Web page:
After having its good name dragged through the muck by the recent indictments of former Cantor Gaming sportsbook director Michael Colbert and other individuals in connection with an illegal sports betting ring, online sportsbook Pinnacle Sports has issued a notice to customers clarifying its stance regarding US-based sports bettors. Pinnacle publicly pulled out of the US market shortly after passage of the Unlawful Internet Gambling Enforcement Act in 2006, but Pinnacle is now “investing in technology to assure that logins into our system do not occur from undesirable jurisdictions.” As of Nov. 19, Pinnacle “will automatically block access to our site from all IP addresses originating from within United States.” Account holders will be required to provide copies of either their passport or driver’s license as well as a copy of a utility bill under their name.
While New Jersey is desperately trying to get into the game, Nevada is currently the sole jurisdiction in which US residents are permitted to make single-game sporting wagers. The University of Nevada Las Vegas’ Center for Gaming Research has released a summary of betting activity at the state’s sportsbooks dating back to 1984, drawn from state Gaming Control Board gaming revenue reports. Between 1984 and 2011, the number of retail sports betting outlets went from 51 to 183. The total amount wagered by punters over the same period has risen from $894m to $2.87b.
The hold percentage of Nevada’s sportsbooks has ranged up and down over the years, from a low of 0.74% in 1987 to 7.89% in 2006. Not surprisingly, 2006 was also the year Nevada recorded its highest ever sportsbook win tally of $191.5m. In 1984, the total sportsbook win of just under $21m represented a 0.68% slice of the state’s total casino gambling revenue of $3.09b. In 2011, the $140m hold represented 1.32% of the $10.7b total revenue pie. The peak year for sports betting hold as a percentage of total gaming revenue was 1994’s 1.75%.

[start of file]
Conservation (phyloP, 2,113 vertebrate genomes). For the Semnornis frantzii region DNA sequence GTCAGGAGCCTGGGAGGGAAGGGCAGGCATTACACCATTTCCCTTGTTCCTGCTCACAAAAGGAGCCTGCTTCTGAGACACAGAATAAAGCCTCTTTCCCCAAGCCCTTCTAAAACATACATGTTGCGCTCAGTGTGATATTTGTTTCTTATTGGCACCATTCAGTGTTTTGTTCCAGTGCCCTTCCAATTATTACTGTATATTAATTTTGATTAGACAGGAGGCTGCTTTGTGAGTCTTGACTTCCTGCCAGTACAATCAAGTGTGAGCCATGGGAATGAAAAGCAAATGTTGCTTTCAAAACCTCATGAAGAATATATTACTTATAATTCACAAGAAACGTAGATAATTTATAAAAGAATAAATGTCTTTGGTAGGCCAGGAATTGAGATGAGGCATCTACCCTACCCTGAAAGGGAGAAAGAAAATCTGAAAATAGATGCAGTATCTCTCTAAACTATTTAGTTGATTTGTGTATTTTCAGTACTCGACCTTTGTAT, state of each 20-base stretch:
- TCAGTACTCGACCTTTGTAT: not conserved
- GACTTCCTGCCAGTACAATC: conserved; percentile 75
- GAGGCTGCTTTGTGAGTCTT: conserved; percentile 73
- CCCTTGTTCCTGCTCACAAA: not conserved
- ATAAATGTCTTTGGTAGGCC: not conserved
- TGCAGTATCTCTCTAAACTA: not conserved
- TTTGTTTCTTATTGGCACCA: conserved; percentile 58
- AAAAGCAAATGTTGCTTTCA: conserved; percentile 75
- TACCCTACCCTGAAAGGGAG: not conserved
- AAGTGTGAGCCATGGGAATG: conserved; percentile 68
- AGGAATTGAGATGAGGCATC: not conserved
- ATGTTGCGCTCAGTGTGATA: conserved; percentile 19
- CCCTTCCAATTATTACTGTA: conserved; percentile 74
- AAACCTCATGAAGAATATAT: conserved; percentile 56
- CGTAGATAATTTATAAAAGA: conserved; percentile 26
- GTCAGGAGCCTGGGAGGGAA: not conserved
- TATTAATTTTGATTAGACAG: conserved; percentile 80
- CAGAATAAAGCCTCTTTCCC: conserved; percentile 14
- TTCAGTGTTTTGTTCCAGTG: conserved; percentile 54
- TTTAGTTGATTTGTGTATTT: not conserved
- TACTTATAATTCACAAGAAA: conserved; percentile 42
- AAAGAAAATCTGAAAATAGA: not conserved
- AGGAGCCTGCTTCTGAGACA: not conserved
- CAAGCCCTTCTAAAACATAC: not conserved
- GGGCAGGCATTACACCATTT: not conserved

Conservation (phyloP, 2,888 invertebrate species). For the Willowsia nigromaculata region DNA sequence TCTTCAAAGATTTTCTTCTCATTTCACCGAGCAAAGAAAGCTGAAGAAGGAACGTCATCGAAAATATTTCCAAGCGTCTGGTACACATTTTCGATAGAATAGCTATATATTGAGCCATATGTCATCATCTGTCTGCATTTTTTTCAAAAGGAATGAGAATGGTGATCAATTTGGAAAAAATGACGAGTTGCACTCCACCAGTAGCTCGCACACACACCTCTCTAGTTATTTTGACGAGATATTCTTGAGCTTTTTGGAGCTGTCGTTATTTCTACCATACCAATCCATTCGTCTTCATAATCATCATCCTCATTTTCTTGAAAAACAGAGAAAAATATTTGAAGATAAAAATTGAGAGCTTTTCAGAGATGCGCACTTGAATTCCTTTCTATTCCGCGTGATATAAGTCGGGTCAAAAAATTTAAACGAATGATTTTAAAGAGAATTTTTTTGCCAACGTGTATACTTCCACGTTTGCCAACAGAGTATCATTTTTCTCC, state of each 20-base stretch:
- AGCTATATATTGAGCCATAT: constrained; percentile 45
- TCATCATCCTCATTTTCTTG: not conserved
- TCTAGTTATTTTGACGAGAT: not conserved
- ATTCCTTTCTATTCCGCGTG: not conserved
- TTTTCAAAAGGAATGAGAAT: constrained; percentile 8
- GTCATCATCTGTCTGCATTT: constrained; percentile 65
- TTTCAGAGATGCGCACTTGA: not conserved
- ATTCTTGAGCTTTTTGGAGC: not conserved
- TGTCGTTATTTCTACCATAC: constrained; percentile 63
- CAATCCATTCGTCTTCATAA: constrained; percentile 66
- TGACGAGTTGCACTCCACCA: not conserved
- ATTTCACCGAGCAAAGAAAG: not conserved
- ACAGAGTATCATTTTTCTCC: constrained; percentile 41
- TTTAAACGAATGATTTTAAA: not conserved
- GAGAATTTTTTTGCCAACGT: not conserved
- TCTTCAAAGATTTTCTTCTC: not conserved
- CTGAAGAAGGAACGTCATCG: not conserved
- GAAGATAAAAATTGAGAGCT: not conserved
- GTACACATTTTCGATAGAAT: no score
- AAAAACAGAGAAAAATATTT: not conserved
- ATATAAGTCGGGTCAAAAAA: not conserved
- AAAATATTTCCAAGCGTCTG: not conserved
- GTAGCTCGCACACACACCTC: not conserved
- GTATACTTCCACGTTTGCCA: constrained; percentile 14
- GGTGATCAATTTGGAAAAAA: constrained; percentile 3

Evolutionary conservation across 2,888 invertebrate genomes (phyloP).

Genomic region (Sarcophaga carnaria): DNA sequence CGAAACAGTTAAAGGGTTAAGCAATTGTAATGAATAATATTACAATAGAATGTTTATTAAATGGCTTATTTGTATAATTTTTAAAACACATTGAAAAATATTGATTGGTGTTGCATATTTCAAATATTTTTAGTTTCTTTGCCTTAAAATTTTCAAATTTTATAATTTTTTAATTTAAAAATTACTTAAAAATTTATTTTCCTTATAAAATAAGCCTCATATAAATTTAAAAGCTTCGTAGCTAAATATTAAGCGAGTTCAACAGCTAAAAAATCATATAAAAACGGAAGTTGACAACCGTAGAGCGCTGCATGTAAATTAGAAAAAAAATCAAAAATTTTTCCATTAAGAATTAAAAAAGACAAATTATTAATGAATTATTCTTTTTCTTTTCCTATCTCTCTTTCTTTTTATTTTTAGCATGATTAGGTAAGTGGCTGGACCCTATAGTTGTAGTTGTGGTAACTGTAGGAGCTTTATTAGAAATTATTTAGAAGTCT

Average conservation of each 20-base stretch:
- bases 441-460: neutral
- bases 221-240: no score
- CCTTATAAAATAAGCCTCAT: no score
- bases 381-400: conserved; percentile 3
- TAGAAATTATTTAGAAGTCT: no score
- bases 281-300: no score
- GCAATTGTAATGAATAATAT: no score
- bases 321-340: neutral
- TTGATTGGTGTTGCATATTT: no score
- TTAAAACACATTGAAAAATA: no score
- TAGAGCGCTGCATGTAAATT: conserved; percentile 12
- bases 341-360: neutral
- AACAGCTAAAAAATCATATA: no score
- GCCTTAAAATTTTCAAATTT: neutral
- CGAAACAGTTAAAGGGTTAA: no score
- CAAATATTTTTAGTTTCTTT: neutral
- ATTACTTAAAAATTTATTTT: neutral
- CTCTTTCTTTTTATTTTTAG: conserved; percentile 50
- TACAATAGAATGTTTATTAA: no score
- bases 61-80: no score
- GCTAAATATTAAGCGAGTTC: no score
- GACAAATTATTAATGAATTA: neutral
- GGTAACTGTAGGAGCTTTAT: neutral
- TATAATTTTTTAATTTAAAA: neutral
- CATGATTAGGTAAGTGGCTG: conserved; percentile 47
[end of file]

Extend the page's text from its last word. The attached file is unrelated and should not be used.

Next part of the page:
Broken down by individual sport, football win total has outpaced basketball in every year since 1989 except 2011, when roundball’s record $48.8m win edged out pigskin’s $44.3m. The peak year for football win was (again) 2006 with $91.1m. Baseball’s best tally was the $26.1m in 2005, the first of six consecutive years in which baseball win topped $20m. That streak ended in 2011, when win slipped to $19.6m. Parlay betting’s best year was way back in 1994, when win totaled $25.5m, a number that has since slipped to $17.6m in 2011.
The total handle Nevada’s books have processed since 1984 is $57.3b, of which the books kept $2.6b. Since 1989, football has contributed $963.7m to sportsbooks’ bottom lines, while basketball has provided $620.1m. A further $317.2m came from baseball, $417m from parlays and $143.7m from ‘other’ bets. Average win per sport since 1992 is as follows: football = 4.53%; basketball = 4.69%; baseball = 3.01%, parlays = 29.71% and ‘other’ = 5.48%.